A Friend from England

(Critical Survey of Contemporary Fiction)

Oscar is an accountant who has won enough money in a lottery to create an oasis of comfort for his beloved wife Dorrie and their twenty-seven-year-old daughter Heather. Rachel’s late father was a client of Oscar’s, and she becomes a regular guest in their home. Rachel lives alone in a small, ascetic apartment over the bookshop in which she works, and the disillusioned thirty-two-year-old orphan patronizes the bourgeois Livingstone household as a soothing anachronism: “fixed points of reference in a slipping universe, abiding by the rules which everybody else had broken.”

Rachel feels encouraged to befriend Heather and begins to regard her as an innocent in need of protection against the wiles of the world. Rachel’s anxieties are confirmed when Heather’s marriage to the unconventional Michael ends in divorce. When, despite Dorrie’s illness, Heather is determined to move in with another man in Venice, Rachel sees it as her duty to retrieve her.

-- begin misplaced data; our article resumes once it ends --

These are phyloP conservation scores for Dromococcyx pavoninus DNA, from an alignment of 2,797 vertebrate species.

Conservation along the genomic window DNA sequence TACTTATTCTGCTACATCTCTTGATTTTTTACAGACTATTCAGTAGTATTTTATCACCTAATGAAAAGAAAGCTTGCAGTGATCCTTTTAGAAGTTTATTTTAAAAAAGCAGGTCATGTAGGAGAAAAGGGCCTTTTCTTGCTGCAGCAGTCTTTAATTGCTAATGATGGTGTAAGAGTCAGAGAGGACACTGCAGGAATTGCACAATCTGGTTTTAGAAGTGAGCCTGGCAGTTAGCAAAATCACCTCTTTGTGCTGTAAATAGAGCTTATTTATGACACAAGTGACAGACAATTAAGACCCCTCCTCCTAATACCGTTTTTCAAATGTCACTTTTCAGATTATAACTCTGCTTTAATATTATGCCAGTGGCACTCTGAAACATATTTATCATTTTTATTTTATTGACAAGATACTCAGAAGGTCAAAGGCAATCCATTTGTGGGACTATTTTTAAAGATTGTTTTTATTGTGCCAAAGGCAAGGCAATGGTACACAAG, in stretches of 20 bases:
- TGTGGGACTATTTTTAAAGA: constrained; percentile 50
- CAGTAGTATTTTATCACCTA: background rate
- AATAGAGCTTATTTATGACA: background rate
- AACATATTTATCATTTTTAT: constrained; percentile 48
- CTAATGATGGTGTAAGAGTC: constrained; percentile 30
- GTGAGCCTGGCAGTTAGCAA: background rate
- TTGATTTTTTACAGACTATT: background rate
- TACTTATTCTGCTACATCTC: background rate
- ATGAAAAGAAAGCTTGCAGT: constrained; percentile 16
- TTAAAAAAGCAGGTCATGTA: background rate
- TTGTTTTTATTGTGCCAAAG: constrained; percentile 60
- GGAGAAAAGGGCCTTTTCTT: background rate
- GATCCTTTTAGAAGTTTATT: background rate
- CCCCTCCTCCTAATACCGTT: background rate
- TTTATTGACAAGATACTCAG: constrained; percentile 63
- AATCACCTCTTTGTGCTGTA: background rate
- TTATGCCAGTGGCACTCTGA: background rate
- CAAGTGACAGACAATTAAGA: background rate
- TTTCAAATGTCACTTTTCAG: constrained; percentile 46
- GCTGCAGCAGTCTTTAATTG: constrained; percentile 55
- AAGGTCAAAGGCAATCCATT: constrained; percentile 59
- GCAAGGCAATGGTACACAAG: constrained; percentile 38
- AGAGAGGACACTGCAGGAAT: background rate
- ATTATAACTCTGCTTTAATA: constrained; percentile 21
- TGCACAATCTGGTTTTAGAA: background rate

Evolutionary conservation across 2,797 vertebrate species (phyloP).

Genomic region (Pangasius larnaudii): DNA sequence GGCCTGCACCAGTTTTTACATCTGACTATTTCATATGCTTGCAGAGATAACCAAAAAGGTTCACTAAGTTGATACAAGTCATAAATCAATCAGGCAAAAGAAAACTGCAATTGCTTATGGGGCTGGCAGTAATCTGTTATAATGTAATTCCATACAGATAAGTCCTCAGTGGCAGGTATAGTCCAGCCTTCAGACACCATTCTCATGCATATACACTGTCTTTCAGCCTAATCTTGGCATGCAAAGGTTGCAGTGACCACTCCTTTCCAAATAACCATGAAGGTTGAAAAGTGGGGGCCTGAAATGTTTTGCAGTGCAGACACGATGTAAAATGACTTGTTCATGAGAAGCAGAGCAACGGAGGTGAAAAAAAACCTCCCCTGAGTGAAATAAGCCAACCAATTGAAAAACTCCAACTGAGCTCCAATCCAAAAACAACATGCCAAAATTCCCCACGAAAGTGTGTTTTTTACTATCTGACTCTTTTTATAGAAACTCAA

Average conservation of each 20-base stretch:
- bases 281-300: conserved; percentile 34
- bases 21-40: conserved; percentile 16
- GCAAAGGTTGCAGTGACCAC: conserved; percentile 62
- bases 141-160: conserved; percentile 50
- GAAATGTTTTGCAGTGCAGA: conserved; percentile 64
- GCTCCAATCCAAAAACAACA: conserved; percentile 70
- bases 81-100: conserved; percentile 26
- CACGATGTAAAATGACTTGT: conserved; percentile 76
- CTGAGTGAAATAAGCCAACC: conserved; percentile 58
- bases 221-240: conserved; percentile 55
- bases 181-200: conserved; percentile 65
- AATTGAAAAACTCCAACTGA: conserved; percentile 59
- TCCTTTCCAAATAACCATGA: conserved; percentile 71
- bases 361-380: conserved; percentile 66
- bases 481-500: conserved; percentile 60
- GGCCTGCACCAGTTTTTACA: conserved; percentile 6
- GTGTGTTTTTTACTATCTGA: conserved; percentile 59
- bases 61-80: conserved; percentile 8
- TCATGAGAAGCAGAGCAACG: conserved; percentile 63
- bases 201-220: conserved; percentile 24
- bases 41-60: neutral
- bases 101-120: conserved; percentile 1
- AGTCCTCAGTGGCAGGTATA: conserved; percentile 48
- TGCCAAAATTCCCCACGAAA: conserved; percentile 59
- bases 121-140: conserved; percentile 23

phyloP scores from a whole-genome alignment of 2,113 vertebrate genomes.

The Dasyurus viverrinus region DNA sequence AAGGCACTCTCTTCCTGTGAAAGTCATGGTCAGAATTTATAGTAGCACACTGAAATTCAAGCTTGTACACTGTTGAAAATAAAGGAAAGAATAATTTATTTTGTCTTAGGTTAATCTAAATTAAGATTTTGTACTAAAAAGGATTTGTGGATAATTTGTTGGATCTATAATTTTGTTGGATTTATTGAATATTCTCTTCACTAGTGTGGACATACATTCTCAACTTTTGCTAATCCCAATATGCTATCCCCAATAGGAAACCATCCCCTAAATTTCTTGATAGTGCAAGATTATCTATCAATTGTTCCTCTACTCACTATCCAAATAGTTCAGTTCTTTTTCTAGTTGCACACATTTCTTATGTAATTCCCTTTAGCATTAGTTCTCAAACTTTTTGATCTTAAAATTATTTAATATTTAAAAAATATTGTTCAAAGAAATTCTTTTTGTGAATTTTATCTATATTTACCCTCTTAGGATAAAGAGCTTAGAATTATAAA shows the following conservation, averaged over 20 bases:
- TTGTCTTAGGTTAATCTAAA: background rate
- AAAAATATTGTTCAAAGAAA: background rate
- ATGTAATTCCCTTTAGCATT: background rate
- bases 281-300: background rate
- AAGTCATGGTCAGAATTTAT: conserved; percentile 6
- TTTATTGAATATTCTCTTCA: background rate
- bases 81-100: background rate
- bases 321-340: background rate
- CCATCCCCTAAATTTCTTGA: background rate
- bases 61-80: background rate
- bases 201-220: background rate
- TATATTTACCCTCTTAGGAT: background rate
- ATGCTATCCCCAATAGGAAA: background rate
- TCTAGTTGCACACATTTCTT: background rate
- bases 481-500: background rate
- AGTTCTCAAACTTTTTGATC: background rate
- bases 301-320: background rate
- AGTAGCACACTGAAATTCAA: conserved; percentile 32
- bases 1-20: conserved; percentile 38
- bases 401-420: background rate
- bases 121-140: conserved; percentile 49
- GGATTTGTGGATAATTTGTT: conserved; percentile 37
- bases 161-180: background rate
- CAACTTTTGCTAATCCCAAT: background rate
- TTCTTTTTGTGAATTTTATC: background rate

In her emotional confrontation with Heather, Rachel’s elaborately constructed psychological armor is punctured. She fails in her defeatist attempt to “live my life on the surface, avoiding entanglements, confrontations, situations that cannot quickly be resolved, friendships that lead to passion.” Adrift in Venice, the city least hospitable to her hydrophobia, Rachel is the ironically named “friend from England” who is convinced of her responsibility to disabuse the privileged Heather of a belief in love. In its finely tuned nuances of awareness and its theme of the pinched life challenging a liberated one, A FRIEND FROM ENGLAND provides a deft turn of the screw to the novelistic legacy of Henry James.